This paper examines the differential effects that taxing sugar-sweetened beverages (SSBs) by calories and by ounce have on beverage demand. Based on sales data from supermarkets across four New York state regions, researchers predict that a calorie-based SSB tax is more effective than an ounce-based tax because it achieves more calorie reduction with a smaller loss in consumer surplus. A 0.04 cent per-calorie tax on SSBs is predicted to reduce the consumption of beverage calories by 9.3 percent versus a reduction of 8.6 percent from a half-cent per-ounce tax. Applying this percentage to beverages purchased from a variety of retail outlets, and assuming consumer purchasing behavior remains consistent across all venues, a 0.04 cent per-calorie tax would reduce total per person consumption by about 5,800 calories annually, while a half-cent per-ounce tax would achieve less of a reduction. A calorie-based beverage tax cost an estimated $1.40 less in consumer surplus loss than an ounce-based tax, per 3,500 beverage calories reduced.
By Ounce or by Calorie: The Differential Effects of Alternative Sugar-Sweetened Beverage Tax Strategies
Health advocates have increasingly argued for taxes on calorically sweetened beverages. However, there is little empirical research that evaluates the public health and fiscal impacts of such taxes while simultaneously accounting for consumers’ and suppliers’ likely changes in economic behavior in response to a targeted tax. The aim of this … More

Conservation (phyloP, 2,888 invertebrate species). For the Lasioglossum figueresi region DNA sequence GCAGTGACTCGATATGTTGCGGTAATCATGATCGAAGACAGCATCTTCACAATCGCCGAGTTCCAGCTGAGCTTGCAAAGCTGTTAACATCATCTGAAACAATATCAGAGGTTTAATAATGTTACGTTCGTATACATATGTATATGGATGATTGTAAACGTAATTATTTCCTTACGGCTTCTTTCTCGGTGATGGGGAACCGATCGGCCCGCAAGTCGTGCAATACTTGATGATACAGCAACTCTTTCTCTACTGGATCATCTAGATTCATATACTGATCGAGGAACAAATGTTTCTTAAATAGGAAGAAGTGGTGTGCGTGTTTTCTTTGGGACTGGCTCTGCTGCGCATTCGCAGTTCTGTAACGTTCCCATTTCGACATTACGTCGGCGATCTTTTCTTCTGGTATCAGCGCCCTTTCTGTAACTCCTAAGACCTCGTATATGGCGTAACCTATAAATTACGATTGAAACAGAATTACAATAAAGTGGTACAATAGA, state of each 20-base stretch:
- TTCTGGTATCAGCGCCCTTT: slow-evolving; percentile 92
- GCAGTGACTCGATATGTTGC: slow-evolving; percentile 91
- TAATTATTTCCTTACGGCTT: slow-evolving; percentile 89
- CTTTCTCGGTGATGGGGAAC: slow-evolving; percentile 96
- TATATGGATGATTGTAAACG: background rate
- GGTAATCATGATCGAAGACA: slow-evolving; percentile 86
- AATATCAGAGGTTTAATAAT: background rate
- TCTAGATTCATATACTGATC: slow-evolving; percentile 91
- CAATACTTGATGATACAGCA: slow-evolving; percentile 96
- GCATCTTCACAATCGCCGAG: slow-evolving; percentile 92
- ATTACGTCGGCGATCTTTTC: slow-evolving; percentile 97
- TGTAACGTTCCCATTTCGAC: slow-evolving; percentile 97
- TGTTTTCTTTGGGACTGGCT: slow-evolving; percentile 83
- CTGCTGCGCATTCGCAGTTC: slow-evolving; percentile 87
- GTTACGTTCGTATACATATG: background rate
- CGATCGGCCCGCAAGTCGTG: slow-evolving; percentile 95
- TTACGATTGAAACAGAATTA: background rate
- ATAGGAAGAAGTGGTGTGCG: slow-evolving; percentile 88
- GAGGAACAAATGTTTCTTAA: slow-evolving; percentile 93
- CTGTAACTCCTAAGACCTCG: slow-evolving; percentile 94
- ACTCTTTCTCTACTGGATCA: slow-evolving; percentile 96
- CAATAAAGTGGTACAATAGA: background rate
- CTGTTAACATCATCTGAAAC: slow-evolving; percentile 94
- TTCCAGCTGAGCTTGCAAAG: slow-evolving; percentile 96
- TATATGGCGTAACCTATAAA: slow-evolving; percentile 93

U.S. states have introduced bills requiring sugar-sweetened beverages (SSBs) to display health warning labels. This study examined how warning labels influence parents and which labels are most effective. Over 2,000 demographically and educationally diverse parents of children ages 6 to 11 participated in an online survey. Parents were randomized to … More
Issue Brief. The Associations Between Sugar-Sweetened Beverage Consumption and Children’s Health: An Updated Review of the Literature
Consumption of sugar-sweetened beverages (SSBs)—which include all drinks with added sugar, such as soda, fruit drinks, and sports drinks—is strongly linked to obesity and a number of other negative health consequences. This issue brief is based on a review of the literature on this topic and examines the evidence on: … More